Prides and Joy
How a tribesman who once killed a lion became one of the species’ leading advocates
DAY BREAKS OVER the Great Rift Valley in southwest Kenya, and Koike Parsaloi, a 37-year-old Masai guide from the Shompole Eco Lodge, draped in a purple-checkered robe and beaded necklaces, drives his Land Rover across the veld. Moments later he cuts the engine, and a lioness appears from a thicket of prairie grass. One lion follows another, until an entire pride is creeping across the plain toward a herd of zebra.
Such scenes were uncommon here only a decade ago, when conservationist and designer Anthony Russell partnered with local Masai to create the lodge and conservancy. At that time, these cats faced an uncertain future, their numbers thinned by hunting and habitat loss. Since then, Koike and his tribesmen have reversed the trend. The result: Lion populations in Shompole Conservancy and its environs have increased from just six to 70, even as their numbers continue to fall throughout Kenya.
That Koike has emerged as a protector of lions is poignant. Not only does he come from a tribe in which youngsters kill lions to prove their manhood (a practice abandoned in Shompole), when he was 24 he killed one that had crept into his village. “It was very dark,” he recalls, “and everyone was sleeping.” Sensing something from his hut, he stepped outside and found a lion staring back at him. He slew it with a single thrust of his spear.
Back on the veld, as the zebras notice the pride and flee, Koike praises the changes that have occurred here, where tourism revenues have funded schools and health care for the Masai, “including my three children,” he says. The pride turns its attention to a group of giraffes, and Koike shifts his Land Rover into gear and lights off in pursuit.—JOEL CENTANO
As the morning sun shines through the stained glass windows of Valencia’s vast indoor Central Market, vendors push carts brimming with apples and oranges in anticipation of a busy shopping day. To the right of the entrance stands thirtysomething Antonio Catalán Gómez, the man behind the market’s most popular spice stall, Purificación Gómez Molina. Always cheerful, even as tears stream down his cheeks thanks to the frigid air from nearby refrigerated fish stalls, Gómez greets customers as they peruse the groomed mounds of paprika and jars of cinnamon and saffron.
His grandfather started the business when the market opened in 1928, and it hasn’t closed a day since. “My father took over the stall in 1970, and I started working here after his death, several years ago, to help my mother,” he says. “Everyone knows us because we buy the best-quality spices and we’ve been around for so long.”
Growing up, he would help his father stock shelves on Saturday mornings. Then, the market was dark and dingy—soot covered the stained glass and “sun never came through the windows,” he says. “It was pretty bad until recently,” when the city renovated the market five years ago. Nowadays, the space’s visual aesthetic is more cathedral than market, with frescos of Valencia oranges painted on trusses and a sparkling dome at its center. “It is so beautiful now,” he says. “I love being able to see the sun during the day.”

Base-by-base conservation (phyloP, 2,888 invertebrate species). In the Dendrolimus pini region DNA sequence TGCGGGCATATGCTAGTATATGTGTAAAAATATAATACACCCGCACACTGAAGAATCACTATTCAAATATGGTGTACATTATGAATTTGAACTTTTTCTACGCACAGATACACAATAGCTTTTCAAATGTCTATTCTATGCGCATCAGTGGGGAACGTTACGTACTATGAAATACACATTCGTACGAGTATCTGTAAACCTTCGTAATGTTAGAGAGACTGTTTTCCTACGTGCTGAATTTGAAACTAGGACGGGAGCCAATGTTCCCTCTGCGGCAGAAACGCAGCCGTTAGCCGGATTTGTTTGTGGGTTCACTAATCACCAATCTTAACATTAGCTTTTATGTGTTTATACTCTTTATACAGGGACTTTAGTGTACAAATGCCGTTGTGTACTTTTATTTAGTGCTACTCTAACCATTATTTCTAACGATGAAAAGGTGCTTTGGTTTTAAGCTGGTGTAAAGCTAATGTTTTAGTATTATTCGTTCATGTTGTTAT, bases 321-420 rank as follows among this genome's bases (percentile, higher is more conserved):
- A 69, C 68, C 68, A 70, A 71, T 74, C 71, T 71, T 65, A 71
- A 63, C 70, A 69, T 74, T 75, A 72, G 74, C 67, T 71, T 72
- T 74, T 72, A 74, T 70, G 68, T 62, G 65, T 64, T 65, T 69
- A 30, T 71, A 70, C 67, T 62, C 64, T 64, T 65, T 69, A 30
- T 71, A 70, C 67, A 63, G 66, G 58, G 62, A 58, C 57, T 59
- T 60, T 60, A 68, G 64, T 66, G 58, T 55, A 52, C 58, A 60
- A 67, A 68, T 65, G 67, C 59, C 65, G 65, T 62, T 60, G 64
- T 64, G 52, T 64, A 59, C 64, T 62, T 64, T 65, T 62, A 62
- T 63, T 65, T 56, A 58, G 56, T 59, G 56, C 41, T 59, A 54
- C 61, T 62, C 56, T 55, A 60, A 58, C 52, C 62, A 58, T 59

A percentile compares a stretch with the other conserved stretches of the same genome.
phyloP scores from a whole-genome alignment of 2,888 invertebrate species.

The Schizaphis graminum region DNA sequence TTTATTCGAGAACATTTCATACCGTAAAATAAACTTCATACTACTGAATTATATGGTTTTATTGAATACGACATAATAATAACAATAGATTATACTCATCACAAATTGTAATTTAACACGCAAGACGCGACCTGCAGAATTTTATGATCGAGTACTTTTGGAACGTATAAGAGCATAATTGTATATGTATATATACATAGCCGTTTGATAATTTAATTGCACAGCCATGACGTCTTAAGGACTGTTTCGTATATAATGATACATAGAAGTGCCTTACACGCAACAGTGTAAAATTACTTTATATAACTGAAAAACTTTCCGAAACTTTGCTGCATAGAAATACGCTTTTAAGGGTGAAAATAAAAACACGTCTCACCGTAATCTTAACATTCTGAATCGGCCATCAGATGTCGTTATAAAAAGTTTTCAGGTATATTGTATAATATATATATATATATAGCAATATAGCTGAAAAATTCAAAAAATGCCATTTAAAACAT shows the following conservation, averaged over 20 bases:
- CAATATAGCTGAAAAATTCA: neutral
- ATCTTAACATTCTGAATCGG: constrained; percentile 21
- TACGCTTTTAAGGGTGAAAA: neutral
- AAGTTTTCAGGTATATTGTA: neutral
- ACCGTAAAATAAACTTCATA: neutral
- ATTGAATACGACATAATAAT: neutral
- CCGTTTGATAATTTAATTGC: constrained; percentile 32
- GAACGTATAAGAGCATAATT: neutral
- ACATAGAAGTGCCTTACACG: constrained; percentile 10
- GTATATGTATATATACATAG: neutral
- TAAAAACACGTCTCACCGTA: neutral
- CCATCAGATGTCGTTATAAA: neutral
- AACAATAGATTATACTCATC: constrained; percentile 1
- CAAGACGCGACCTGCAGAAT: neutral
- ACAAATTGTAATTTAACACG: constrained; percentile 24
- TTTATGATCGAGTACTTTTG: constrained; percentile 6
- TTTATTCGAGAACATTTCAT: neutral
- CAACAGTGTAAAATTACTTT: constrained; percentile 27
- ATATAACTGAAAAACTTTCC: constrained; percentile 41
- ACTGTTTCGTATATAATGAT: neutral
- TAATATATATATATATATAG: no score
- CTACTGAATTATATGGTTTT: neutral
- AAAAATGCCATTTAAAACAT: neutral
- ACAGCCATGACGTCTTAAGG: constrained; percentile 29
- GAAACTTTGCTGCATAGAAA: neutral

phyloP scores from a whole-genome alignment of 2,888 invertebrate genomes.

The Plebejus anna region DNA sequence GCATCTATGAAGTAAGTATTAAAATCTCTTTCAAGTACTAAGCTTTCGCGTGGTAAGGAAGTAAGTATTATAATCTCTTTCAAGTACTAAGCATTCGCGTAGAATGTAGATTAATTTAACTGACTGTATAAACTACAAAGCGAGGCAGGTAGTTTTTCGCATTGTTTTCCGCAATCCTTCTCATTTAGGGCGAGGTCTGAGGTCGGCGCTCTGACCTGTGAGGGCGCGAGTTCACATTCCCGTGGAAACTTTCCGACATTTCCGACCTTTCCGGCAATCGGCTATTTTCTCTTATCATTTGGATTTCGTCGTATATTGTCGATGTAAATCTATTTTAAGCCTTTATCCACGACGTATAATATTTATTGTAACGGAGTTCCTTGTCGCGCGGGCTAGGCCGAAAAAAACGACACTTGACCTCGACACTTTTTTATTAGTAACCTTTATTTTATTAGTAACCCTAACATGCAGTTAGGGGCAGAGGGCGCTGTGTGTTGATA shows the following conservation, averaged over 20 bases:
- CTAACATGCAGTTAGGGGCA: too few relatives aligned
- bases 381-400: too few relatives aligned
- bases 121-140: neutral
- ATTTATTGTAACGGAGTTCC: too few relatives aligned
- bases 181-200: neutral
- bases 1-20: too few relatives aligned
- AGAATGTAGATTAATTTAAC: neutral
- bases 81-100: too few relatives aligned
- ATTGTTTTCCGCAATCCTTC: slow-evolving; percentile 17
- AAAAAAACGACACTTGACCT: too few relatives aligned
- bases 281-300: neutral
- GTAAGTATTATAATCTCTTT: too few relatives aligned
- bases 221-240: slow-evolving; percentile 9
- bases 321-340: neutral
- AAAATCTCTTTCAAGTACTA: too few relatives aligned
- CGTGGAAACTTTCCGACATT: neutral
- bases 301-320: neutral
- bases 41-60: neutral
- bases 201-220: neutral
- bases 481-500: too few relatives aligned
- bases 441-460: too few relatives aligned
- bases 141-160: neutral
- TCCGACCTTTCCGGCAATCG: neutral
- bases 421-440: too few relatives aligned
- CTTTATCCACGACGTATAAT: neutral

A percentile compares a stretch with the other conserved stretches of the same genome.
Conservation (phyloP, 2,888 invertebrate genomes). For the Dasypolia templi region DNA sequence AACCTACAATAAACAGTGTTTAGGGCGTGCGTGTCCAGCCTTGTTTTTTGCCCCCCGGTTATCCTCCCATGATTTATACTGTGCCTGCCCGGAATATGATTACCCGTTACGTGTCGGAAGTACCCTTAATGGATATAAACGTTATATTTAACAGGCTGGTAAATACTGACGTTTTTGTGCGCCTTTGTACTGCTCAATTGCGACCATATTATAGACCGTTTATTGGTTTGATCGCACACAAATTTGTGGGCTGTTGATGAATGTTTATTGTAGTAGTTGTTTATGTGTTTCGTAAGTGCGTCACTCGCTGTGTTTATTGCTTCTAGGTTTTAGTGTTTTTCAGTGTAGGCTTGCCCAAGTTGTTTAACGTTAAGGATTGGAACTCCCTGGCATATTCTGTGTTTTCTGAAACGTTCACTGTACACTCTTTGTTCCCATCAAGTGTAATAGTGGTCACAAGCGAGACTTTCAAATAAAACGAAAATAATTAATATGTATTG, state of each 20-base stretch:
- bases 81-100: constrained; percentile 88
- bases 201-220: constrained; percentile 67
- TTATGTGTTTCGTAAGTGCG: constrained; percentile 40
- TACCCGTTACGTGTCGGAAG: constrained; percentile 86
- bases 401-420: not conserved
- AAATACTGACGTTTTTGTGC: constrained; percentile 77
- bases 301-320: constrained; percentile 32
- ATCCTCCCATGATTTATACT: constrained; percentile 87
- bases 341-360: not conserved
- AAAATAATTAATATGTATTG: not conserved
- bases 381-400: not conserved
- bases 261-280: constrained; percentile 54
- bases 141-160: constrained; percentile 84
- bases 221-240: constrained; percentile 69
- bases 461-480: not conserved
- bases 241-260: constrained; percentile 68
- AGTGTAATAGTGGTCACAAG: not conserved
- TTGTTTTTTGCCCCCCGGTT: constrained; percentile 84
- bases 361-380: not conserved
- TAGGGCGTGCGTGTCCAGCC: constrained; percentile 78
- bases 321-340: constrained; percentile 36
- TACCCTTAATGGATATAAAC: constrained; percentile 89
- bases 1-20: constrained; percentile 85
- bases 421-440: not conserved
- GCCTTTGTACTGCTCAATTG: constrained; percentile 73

A balding man walks up to the stall carrying three baguettes. He smiles, exchanges pleasantries and leaves with four containers of paprika. “He’s one of my regulars,” Catalán Gómez says. “I have a close relationship with my customers—they are family. I plan to keep this business going for a long, long time.” —KATIE MORELL
There’s nothing palatial about Pallasseum, a bleak, 1970s cement monolith built around a World War II bunker here in Berlin. Some might say this 514-unit apartment complex is an outright eyesore. For artist Daniel Knipping, however, it’s the perfect canvas for an urban art project.
For two nears, Knipping has been printing images on the 300 or so satellite receivers a ached to Pallasseum’s façade. Most of the devices are owned by immigrants longing to get news from home, but by decorating them with pictures, Knipping transforms these passive receptors into transmitters of art.
Initially many residents were dubious, but when Klaus-Peter Fritsch, the management company’s CEO, heard the idea, he was so enthusiastic he paid for the first five pieces. Other tenants were soon on board, and the city financed the rest of the project with a $23,000 grant.
Knipping worked with each participating household to come up with the designs. Some selected photographs of their loved ones, while others chose pictures from nature to brighten the dull concrete surroundings. One dish shows a religious icon, another Pop Art Chevrolet.
Not every resident has been raving about it, however. “What art?” says Madlen Thiele, a hairdresser and lifelong resident of Pallasseum. “Oh, those? They’re silly, don’t you think?” Thiele said she would have rather spent the money on repainting the building. Nevertheless, Fritsch remains “proud” of the result. —CHANEY KWAK
June 6-July 30
NEW YORK CITY • Spend a summer evening enjoying Measure for Measure and All’s Well That Ends Well at this year’s Shakespeare in Central Park. www.shakespeareinthepark.org
PARIS • It’s a small world after all at the 31st annual Paris Model Show, where collectors show off their tiny boats, planes, trains and automobiles. www.mondial-modelisme.com
WASHINGTON, D.C. • Back- yard chefs around the country fire up their grills at the National Capital Barbecue Battle. Bring your appetite. www.bbqdc.com
June 30-July 6
EDIRNE, TURKEY • The Kirkpi nar Oil Wrestling tournament is exactly what it sounds like. In its 648th year, it’s also the world’s longest continuously running wrestling festival. www.kirkpinar.com